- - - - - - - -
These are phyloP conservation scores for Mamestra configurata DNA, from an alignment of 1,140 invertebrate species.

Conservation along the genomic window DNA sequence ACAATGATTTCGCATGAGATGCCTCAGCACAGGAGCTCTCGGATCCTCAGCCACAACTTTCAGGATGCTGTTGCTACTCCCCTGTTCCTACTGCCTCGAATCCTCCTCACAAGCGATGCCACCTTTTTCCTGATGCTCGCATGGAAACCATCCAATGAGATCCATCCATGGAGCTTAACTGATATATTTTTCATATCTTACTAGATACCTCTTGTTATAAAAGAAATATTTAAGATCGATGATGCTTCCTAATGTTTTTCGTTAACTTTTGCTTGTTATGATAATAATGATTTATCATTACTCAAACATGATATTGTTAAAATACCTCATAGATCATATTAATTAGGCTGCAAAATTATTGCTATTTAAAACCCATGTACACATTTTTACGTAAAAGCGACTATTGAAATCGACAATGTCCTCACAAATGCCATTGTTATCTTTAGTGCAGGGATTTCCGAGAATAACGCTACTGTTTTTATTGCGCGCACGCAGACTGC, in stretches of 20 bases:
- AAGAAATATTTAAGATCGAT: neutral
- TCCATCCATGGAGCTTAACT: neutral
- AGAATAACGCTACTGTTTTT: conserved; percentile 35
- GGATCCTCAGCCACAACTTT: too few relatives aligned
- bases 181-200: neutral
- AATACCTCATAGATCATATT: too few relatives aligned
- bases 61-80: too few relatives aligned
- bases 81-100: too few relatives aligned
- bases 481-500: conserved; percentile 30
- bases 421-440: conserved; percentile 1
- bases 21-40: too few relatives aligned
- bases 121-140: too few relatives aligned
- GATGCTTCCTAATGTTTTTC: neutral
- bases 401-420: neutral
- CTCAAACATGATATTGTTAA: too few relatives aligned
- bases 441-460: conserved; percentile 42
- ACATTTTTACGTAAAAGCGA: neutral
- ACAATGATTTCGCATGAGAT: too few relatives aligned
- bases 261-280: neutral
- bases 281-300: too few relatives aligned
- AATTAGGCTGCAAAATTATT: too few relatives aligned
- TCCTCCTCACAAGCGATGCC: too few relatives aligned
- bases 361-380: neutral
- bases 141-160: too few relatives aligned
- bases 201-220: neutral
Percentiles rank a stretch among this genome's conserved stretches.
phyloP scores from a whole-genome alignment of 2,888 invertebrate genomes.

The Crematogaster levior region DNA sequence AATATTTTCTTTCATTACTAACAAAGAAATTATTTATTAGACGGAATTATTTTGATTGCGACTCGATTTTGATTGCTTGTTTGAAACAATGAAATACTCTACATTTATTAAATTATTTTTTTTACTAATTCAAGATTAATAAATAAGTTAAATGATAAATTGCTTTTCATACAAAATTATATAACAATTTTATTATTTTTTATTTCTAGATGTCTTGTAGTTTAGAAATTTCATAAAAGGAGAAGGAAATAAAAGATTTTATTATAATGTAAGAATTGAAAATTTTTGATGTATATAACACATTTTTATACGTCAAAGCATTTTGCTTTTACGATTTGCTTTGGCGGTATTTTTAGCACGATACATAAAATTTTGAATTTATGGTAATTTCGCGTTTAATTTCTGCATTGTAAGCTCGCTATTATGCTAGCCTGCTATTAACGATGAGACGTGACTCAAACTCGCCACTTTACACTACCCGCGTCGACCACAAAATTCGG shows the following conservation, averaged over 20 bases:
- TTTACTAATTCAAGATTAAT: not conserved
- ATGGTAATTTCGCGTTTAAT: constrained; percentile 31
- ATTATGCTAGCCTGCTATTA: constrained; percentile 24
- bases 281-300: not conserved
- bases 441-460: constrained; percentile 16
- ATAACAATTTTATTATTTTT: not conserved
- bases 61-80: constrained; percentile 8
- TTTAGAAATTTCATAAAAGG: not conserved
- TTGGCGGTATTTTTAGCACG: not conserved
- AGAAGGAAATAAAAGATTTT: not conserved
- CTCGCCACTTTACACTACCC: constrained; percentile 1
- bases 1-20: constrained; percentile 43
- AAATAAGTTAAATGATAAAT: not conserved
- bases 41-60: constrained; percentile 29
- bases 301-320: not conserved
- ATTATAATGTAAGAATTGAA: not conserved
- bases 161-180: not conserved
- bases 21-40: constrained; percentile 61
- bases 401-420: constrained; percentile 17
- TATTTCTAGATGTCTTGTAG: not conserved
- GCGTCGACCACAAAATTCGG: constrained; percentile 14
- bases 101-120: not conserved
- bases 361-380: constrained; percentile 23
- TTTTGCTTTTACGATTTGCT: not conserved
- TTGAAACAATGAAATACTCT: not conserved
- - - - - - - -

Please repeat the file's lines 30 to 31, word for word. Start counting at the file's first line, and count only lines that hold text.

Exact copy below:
The Crematogaster levior region DNA sequence AATATTTTCTTTCATTACTAACAAAGAAATTATTTATTAGACGGAATTATTTTGATTGCGACTCGATTTTGATTGCTTGTTTGAAACAATGAAATACTCTACATTTATTAAATTATTTTTTTTACTAATTCAAGATTAATAAATAAGTTAAATGATAAATTGCTTTTCATACAAAATTATATAACAATTTTATTATTTTTTATTTCTAGATGTCTTGTAGTTTAGAAATTTCATAAAAGGAGAAGGAAATAAAAGATTTTATTATAATGTAAGAATTGAAAATTTTTGATGTATATAACACATTTTTATACGTCAAAGCATTTTGCTTTTACGATTTGCTTTGGCGGTATTTTTAGCACGATACATAAAATTTTGAATTTATGGTAATTTCGCGTTTAATTTCTGCATTGTAAGCTCGCTATTATGCTAGCCTGCTATTAACGATGAGACGTGACTCAAACTCGCCACTTTACACTACCCGCGTCGACCACAAAATTCGG shows the following conservation, averaged over 20 bases:
- TTTACTAATTCAAGATTAAT: not conserved